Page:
Under a newly announced deal with Los Angeles city officials, Airbnb will soon start collecting lodging taxes from rental hosts, providing millions of dollars in revenue to the city annually.
Angelenos who rent out rooms or whole homes for short stays are already supposed to pay the same kind of lodging taxes as hotels, but L.A. tax officials have struggled to track down hosts and make sure they pay.
Now Airbnb, one of many websites that help people rent out their homes to travelers, will facilitate that process by collecting the taxes and handing them over to the city of Los Angeles.
The deal, which was worked out with city budget and tax officials, would go into effect in August. Los Angeles had been banking on more than $5 million in tax revenue from such rentals for the budget year that began in July — money that would help pay for homeless programs.
“The hosts are required to pay that tax,” said City Administrative Officer Miguel Santana, L.A.’s top budget official. “We’re simply creating a mechanism to facilitate that.”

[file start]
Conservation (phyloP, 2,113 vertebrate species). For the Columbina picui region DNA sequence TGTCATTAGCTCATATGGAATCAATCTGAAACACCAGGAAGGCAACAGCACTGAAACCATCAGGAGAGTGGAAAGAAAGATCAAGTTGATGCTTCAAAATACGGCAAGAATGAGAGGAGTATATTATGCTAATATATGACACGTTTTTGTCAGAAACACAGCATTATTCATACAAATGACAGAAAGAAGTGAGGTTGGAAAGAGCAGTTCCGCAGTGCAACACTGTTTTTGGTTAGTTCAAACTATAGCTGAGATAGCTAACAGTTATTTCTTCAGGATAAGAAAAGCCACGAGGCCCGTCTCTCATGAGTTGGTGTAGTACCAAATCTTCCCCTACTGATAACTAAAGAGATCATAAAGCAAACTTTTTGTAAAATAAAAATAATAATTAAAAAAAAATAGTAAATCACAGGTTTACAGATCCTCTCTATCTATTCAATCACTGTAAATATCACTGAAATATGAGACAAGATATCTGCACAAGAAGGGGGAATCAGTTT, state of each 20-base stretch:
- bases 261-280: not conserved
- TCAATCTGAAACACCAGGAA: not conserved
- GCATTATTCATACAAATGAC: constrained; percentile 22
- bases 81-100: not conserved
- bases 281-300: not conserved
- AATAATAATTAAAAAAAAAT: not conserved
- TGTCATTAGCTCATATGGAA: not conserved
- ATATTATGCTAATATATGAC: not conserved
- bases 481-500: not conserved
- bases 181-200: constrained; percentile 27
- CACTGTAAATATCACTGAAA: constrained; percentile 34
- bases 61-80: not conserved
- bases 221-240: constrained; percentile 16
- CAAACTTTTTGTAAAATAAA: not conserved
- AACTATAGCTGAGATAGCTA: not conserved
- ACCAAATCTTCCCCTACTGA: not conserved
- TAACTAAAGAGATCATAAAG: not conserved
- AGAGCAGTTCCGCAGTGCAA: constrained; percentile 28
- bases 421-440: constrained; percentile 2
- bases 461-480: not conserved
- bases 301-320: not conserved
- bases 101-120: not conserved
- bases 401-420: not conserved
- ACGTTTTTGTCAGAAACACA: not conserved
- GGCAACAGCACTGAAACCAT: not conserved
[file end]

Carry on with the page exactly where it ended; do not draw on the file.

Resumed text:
Airbnb praised the move, saying it would help Angelenos and ensure that the city shared in the economic benefits of such rentals. “Our community of hosts wants to pay their fair share and we want to help,” John Choi, Airbnb public policy manager for Southern California, said in a written statement Monday.
Santana cautioned that the agreement does not legalize short-term rentals. Despite the booming popularity of such rentals, it is currently illegal to rent out a home for less than 30 days at a time in much of Los Angeles, according to planning officials. L.A. is now mulling a new law that would legalize and regulate such rentals, restricting the number of days that a room or home can be offered to travelers and requiring hosts to register with the city.